National Geographic : 1939 Apr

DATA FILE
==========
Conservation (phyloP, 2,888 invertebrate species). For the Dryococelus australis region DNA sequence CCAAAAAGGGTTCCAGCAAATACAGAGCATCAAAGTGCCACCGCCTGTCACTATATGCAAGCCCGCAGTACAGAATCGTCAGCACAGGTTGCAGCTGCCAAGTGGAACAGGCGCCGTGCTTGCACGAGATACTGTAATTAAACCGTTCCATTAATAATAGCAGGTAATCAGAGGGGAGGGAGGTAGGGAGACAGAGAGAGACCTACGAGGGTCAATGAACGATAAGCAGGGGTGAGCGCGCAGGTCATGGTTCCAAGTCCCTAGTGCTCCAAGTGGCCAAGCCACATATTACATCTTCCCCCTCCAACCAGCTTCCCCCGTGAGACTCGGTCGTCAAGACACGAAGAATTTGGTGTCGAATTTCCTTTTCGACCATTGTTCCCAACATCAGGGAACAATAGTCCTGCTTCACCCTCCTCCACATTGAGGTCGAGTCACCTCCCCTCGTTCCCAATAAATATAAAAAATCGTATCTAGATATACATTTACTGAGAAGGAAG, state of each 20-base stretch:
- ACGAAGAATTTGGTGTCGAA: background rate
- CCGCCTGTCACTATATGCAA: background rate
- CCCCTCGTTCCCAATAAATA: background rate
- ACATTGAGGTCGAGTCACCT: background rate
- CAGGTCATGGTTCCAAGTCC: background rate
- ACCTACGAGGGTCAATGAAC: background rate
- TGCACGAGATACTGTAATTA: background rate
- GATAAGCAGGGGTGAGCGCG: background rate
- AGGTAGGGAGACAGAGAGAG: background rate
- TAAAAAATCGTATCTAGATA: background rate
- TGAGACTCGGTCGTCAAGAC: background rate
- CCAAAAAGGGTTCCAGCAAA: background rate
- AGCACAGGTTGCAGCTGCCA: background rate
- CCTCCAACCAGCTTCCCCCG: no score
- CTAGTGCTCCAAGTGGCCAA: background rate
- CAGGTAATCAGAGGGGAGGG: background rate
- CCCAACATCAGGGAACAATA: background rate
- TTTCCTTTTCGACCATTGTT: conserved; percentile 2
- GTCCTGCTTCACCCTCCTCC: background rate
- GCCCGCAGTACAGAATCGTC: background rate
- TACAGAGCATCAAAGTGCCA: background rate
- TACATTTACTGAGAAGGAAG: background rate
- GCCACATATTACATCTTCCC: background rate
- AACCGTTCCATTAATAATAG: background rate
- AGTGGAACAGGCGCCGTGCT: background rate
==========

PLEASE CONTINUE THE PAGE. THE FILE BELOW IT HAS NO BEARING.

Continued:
© New York World's Fair, 1939, Inc. FIGURES IDENTIFY SIGHTS AND EXHIBITS OF THE MAGIC CITY The Main Exhibit Area radiates from the White Perisphere and Trylon Theme Center. The Amusement Area, identified by roller coasters, lies at lower left, facing Fountain Lake, scene of nightly fire and water spectacles. The whole area covered by the Fair embraces 1,216 acres. There are 17 miles of roads, 45 miles of footpaths, and 300 buildings. About 2,000,000 growing plants are shown; there are 250 acres of lawn and 10,000 trees transplanted and set as in landscape gardens. The Main Exhibit Area, divided into five major units, includes individual theme centers represent ing Transportation, Communications, Community Interests, Food, and Production and Distribution. In the lower right-hand corner is the large space where our Federal Government, various States, and some 60 foreign nations show their exhibits. Each zone is marked by a distinctive color plan, the colors arranged in prismatic scheme. The total cost of construction was about $155,000,000. About 60,000,000 people, including repeaters, are expected to pay admission, and visitors may reach the Fair from New York City by train in about 15 minutes. To find their way easily about the vast, glittering "World of Tomorrow," visitors will take their bearings from the great Trylon. Towering high above every other structure, it functions as a direction finder, visible even from miles away. Higher than the Washington Monument, it rises to 700 feet; unlike other high towers of structural steel, in it no framework is visible, its sides being covered with sheathing. Since this adds much to wind resistance, the Trylon has been built with added strength. The unique Perisphere weighs 9,000,000 pounds, stands as high as an 18-story building, and can withstand a wind of 90 miles an hour.